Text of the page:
Analytics guru runs the rule over Carolina Panthers' dramatic 2024 offseason

How did the Carolina Panthers fare?
Dan Morgan
Dan Morgan / Trevor Ruszkowski-USA TODAY Sports

Dan Morgan had a lot on his plate this offseason. The general manager needed to re-establish the culture that made the Carolina Panthers great once upon a time. He needed to implement a professional way of running the football operation with the long-term in mind. There was also the small matter of finding the right head coach and undertaking a significant roster overhaul for good measure.

Morgan was active in all areas. He invested heavily to strengthen everything around Bryce Young. The front-office leader found defensive players who knew Ejiro Evero's scheme. They might not be as talented as those who left, but this previous knowledge will keep complications to a minimum throughout their respective integrations.

Fans are cautiously optimistic about the future thanks to Morgan's purposeful moves. Nobody is getting ahead of themselves, but it's hard to ignore the elevated enthusiasm and clear direction the Panthers are operating in under the new regime.

Carolina Panthers get modest offseason grade from analytics expert

This was a sentiment echoed by Seth Walder from ESPN. The analytics guru gave Morgan a B- grade for his first offseason in the prominent leadership position. He was impressed with the move to acquire wide receiver Diontae Johnson via trade from the Pittsburgh Steelers. He was less enthused by trading edge rusher Brian Burns and giving up draft capital for running back Jonathon Brooks.

"The Panthers' biggest challenge was dealing with an extreme need at wide receiver, and they were able to come up with a creative solution, dealing cornerback Donte Jackson for [Diontae] Johnson. The former Steelers receiver brings a much-needed skill set -- most notably, the ability to get open with regularity. In contrast, the Panthers dealt Burns for a second-round pick. I'm torn on Carolina's choice. The Panthers executed one of the coups of the draft when they received pick No. 155 and a future second-round pick from the Rams to move down from No. 39 to 52, but Carolina promptly squandered some of that extra value to move back up to 46 to take running back Jonathon Brooks."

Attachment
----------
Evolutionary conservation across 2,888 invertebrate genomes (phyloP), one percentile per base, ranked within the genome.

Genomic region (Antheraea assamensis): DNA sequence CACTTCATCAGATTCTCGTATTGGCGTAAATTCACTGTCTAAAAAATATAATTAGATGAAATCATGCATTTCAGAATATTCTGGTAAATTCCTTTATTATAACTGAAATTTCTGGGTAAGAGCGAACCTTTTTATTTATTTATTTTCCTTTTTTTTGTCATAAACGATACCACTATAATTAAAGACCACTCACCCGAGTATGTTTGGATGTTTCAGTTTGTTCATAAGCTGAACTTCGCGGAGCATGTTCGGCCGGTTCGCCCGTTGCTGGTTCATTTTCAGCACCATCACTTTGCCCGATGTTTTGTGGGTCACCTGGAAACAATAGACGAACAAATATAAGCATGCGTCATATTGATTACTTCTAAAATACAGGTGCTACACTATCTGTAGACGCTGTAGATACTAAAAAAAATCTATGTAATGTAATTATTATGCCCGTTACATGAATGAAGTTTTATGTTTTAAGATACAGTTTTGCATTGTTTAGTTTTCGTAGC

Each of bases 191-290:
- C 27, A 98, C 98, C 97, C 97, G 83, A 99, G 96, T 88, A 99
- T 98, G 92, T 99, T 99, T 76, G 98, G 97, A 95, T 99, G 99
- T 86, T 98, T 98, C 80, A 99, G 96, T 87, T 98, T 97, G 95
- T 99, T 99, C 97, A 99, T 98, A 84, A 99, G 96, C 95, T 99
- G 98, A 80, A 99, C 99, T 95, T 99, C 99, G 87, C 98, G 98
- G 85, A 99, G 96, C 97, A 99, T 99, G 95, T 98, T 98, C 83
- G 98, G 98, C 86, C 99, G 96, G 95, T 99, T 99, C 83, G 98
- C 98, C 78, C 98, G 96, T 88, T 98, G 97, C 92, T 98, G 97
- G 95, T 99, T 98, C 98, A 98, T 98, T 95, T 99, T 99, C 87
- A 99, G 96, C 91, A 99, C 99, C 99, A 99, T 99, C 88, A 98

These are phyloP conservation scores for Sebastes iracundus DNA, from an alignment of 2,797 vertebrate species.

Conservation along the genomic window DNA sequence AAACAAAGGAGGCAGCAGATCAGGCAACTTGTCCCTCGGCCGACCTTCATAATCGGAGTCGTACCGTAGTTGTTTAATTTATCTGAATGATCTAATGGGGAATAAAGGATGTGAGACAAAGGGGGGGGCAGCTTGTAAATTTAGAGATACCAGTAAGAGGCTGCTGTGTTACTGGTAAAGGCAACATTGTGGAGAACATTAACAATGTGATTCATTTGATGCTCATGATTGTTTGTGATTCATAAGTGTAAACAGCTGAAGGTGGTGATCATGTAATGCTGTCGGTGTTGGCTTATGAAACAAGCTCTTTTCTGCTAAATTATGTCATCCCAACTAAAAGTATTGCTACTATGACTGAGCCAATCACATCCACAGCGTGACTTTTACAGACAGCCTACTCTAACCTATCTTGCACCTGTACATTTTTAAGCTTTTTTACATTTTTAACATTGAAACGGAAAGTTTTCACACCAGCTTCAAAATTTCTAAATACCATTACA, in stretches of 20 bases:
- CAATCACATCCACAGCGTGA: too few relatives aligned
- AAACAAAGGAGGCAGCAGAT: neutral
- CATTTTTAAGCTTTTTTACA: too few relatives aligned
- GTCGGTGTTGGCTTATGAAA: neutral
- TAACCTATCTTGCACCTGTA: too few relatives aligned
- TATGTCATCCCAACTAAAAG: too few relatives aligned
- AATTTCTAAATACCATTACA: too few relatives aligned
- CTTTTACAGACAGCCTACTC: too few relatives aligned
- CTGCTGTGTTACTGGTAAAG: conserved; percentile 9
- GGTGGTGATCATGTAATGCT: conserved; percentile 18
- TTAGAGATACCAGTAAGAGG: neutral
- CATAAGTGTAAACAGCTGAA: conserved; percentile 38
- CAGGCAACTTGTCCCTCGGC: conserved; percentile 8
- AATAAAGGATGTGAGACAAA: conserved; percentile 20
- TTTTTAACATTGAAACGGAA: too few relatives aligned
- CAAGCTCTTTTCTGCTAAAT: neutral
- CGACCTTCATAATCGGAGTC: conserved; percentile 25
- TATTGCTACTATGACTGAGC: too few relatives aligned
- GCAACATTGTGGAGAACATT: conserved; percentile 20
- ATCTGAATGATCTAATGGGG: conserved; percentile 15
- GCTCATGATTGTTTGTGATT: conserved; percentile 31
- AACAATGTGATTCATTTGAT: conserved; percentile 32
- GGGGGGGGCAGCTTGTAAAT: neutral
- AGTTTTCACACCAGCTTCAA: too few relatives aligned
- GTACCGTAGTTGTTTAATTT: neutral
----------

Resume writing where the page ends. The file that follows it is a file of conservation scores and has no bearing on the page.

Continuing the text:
Seth Walder, ESPN

David Tepper values analytics highly, so this report might not go unnoticed. At the same time, Brandt Tilis' exceptional reputation for finding value and Carolina's added conviction with every decision made in difficult circumstances should trump anything being said by those on the outside looking in.

This was never going to be an easy fix. Morgan's got some glaring holes on the roster that he admitted might not be solved this offseason. However, the Panthers are confident they have the right playing personnel and coaching staff in place to begin their long road back to relevancy.

Morgan had a vision for what he desired the Panthers to be. He wanted to find players with athleticism and that inner fight. The dog mentality was brought up constantly over the spring. Having high physical traits is one thing. Possessing the character to stay connected and motivated through good times and bad cannot be measured on any analytics chart.

The Panthers are arguably in a better spot now than before Morgan was hired. Until they see the football product show signs of life in a competitive setting, fans are correct to err on the side of caution.

After getting a front-row seat to the team's failings over the last three years, Morgan should understand that better than anybody.